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“To the Bone” Movie Review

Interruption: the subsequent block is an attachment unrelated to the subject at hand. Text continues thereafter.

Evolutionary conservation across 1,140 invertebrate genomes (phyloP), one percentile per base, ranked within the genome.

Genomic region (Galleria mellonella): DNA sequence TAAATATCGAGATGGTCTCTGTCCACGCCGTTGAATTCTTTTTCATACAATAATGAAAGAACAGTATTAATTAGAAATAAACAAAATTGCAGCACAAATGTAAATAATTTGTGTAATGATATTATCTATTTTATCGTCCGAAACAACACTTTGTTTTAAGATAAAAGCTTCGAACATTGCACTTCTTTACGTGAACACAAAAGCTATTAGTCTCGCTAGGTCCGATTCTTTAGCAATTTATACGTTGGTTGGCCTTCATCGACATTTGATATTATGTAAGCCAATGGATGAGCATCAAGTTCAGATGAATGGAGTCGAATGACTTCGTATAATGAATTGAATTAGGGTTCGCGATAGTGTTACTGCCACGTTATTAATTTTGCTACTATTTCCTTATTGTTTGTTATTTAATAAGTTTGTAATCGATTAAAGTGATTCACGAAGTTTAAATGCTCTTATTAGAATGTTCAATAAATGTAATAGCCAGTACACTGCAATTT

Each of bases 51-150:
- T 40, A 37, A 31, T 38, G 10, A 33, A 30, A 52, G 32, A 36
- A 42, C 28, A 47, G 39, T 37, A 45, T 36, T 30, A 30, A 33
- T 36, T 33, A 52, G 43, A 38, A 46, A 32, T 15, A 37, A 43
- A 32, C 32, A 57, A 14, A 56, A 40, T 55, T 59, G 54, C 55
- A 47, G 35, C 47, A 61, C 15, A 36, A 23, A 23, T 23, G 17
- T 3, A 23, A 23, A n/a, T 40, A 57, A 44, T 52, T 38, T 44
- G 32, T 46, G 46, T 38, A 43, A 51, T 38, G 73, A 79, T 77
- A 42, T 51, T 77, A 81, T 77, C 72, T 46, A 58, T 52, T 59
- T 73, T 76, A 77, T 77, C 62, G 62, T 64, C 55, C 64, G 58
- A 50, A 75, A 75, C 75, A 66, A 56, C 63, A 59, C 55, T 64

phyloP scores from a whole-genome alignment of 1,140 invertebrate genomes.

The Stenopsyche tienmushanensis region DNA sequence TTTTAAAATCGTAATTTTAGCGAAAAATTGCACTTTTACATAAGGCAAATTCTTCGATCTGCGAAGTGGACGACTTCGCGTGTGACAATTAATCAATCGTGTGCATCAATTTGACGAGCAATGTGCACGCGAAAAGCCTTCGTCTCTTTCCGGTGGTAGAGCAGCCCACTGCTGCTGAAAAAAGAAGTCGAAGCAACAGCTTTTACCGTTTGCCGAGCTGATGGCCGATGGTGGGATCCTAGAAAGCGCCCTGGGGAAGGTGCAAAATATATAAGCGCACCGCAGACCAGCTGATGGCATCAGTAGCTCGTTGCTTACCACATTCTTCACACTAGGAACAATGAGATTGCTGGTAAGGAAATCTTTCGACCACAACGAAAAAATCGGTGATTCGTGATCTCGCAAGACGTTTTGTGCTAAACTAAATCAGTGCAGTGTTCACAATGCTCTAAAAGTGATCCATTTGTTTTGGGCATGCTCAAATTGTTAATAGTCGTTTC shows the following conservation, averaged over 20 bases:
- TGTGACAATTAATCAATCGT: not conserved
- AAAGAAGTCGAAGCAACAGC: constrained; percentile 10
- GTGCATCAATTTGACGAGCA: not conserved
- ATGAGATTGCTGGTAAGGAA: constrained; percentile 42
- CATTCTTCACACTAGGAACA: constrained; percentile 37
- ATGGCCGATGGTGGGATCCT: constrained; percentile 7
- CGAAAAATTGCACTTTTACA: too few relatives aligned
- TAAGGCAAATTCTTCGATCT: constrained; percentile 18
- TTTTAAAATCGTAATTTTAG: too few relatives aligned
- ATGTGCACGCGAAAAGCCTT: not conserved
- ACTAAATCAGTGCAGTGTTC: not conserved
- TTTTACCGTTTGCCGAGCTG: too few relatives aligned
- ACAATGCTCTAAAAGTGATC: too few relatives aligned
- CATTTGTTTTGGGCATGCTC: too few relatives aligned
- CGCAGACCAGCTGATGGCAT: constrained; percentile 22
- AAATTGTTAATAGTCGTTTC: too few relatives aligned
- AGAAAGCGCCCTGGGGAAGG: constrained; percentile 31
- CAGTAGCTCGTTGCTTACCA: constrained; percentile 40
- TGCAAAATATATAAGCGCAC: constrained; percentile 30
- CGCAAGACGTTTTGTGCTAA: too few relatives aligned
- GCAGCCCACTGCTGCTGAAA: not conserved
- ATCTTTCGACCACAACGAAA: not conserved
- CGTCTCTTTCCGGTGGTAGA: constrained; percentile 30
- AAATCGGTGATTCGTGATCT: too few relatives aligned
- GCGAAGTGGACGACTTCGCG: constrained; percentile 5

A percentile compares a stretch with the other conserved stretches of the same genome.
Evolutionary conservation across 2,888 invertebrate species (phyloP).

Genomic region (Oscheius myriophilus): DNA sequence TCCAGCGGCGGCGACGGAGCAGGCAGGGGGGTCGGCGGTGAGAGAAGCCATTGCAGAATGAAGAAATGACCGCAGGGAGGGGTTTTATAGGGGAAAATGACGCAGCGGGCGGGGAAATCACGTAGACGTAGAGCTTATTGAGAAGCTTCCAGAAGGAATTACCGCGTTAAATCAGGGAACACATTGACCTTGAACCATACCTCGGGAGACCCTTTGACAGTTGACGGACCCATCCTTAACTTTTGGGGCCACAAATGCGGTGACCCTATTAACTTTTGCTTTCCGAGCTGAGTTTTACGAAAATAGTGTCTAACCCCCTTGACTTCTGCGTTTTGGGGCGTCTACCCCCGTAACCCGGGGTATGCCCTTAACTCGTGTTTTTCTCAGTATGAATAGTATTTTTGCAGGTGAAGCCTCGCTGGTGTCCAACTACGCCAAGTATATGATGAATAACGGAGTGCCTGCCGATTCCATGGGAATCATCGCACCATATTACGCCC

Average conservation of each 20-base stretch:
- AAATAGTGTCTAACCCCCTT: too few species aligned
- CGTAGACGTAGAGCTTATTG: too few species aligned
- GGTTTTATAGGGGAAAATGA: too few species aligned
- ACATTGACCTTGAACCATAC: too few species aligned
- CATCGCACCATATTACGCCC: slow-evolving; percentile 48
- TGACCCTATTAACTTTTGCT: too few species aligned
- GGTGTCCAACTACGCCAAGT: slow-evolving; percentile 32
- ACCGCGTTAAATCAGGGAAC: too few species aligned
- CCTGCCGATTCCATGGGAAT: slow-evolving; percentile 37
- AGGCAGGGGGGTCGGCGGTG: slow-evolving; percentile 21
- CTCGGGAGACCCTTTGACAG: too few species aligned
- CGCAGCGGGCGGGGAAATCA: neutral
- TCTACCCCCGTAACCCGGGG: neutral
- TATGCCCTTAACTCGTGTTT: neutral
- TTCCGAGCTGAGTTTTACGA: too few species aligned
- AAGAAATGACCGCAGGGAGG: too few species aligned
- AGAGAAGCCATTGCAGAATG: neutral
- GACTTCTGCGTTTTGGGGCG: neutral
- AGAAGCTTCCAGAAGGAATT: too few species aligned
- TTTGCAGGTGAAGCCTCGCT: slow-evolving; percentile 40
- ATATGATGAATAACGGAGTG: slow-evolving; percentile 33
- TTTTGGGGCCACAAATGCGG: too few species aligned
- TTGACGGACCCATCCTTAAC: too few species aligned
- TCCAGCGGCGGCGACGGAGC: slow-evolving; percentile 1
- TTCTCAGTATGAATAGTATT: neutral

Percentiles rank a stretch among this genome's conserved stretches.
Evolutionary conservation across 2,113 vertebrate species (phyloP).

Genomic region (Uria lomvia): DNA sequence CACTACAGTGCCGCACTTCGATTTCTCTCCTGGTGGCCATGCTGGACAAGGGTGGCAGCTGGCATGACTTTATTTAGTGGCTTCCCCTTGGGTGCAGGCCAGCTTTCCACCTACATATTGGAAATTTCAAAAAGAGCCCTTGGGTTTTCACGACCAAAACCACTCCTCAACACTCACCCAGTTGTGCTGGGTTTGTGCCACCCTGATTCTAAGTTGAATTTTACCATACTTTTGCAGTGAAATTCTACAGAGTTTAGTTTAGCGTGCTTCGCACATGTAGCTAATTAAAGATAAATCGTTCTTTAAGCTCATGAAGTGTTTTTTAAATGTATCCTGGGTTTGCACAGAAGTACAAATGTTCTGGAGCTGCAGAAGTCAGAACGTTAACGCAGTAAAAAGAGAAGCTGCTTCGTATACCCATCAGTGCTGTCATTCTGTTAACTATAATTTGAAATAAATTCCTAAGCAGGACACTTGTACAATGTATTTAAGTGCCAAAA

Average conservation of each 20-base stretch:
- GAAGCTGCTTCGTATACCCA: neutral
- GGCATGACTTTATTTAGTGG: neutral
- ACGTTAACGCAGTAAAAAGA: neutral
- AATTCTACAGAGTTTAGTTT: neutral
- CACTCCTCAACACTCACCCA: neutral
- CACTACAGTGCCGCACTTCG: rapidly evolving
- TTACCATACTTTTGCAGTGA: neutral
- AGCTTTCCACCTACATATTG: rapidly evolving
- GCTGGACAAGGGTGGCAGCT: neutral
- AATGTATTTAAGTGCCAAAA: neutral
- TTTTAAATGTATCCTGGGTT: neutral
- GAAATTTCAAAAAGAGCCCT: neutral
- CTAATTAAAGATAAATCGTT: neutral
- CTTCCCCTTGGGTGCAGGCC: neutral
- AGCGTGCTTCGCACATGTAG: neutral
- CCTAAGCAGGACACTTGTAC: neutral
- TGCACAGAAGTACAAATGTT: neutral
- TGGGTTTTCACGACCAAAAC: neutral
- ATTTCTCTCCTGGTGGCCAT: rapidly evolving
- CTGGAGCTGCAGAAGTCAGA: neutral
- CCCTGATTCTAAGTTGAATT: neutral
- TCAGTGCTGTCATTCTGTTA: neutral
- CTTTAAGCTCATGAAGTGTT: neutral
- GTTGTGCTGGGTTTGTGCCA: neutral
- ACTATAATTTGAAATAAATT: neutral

Damn it, Netflix. You’re $20 billion in debt currently, yet you continue to purchase and distribute original content to us. If you would slow down and give us quality like this, maybe you would be financially better. Oh well. This R-rated independent drama made a splash at this year’s Sundance Film Festival in the official competition. Shortly after its premiere, the online streaming giant Netflix acquired the distribution rights, one of many purchases at the event. Written and directed by Marti Noxon, the film is believed to have been inspired by her early battles with eating disorders. The story focuses on a young woman named Ellen who is struggling with severe anorexia, meaning she can’t eat food and she wants to vomit at the mere sight of food. Having run out of options, her family arranges for her to meet an unconventional specialist Dr. Beckham, played by Keanu Reeves. This specialist, refusing to let her give in, moves her into a house with other patients determined to fight their condition. So earlier this year, Netflix released the original teen drama series 13 Reasons Why. Many people loved it, but I saw it as a manipulative, insulting, and sometimes disgusting interpretation of its incredibly sensitive subject matter. It took the nature of teenage suicide and tried to make it into something intriguing and sexy, neither of which did any victims any justice. Because of that, I clicked “Play” on both this and the new series Atypical (Which may end up being a review soon) with serious hesitation. Would it take a taboo subject like eating disorders seriously or try to pander to the lowest common denominator? Thankfully, To the Bone falls into the former category. Lily Collins is an absolute revelation in the lead role as Ellen. Losing so much weight for the role, her character’s a complete wisecracking cynic. If they had gotten someone else for the part, she would have just come off as unlikable and insufferable. Thankfully, Collins’ subtlety and sharp tongue make a person we can understand and side with, even in her lowest moments. Alex Sharp plays one of the other patients, a ballet dancer who struggled to eat after breaking his knee. Despite his extreme optimism towards the other house members, you can tell that he mentally tortured himself and wants to better. Although he came off as a bit annoying at times, he really grew on me over time. Keanu Reeves, meanwhile, gives a performance totally unlike any previously in his action-heavy career. An uncompromising doctor with a fundamental sense of optimism, he at one point encourages Ellen to find the dispiriting voice inside her head and tell it “Fuck off voice.” His lines are the only bits of levity and balance in this film, delivered only the way Reeves could do it. That’s a relief because this movie is not a fun time by any stretch of your imagination. This is an absolutely bleak, mature, and sometimes disturbing portrayal of eating disorders, and refuses to pull any punches. Some critics have labeled To the Bone as corny or misguided in its approach to the subject matter. As a person who has actually met people with eating disorders, I can say without a shadow of a doubt that this movie is not corny at all. In fact, it accurately portrays not just how Ellen reacts to her own sickness, but how her loved ones deal with it, and the results aren’t always easy to watch. Let’s talk a bit regarding the technical side of everything. Cinematographer Richard Wong frames the picture with precision and focus, often giving us wide takes of the dinner table or at group meetings. It allows for us to have a good view of everyone involved. My favorite scene in the entire movie came when the Beckham and patients visited an underground waterfall with a small natural light at the side. It was a gorgeously shot and directed moment that gave the characters a glimmer of hope. It also went down to the song “Water” by Jack Garrat, and witnessing Sharp’s dance moves to it was perhaps the one part of the movie that made me smile. Lili Taylor is an extremely underrated actress, having proven her worth on the excellent show Six Feet Under. In this movie, she plays Ellen’s biological mother, who hasn’t been a major part of her life for quite some time. She tries to offer her support to her, culminating in a beautiful scene near the end of the film. On paper, it would sound kind of dumb and awkward, but the way it’s executed completely floored me. In fact, would dare say that it is one of the most emotionally powerful scenes of the entire year. I will say, I don’t think I could ever watch it again. As relevant and well-made as it is, I feel it was too powerful an experience to have more than once. Also, some things that happen late in the film feel a bit tacked on and forced, almost like they could have been left on the cutting room floor. I don’t consider this movie to be perfect by any means. Even so, To the Bone is an unflinching yet empathetic look at a highly undervalued problem. The writing is already great, but it’s the performances of Lily Collins and Keanu Reeves that make it what it is. Be warned of how challenging it can be for those with a weak stomach.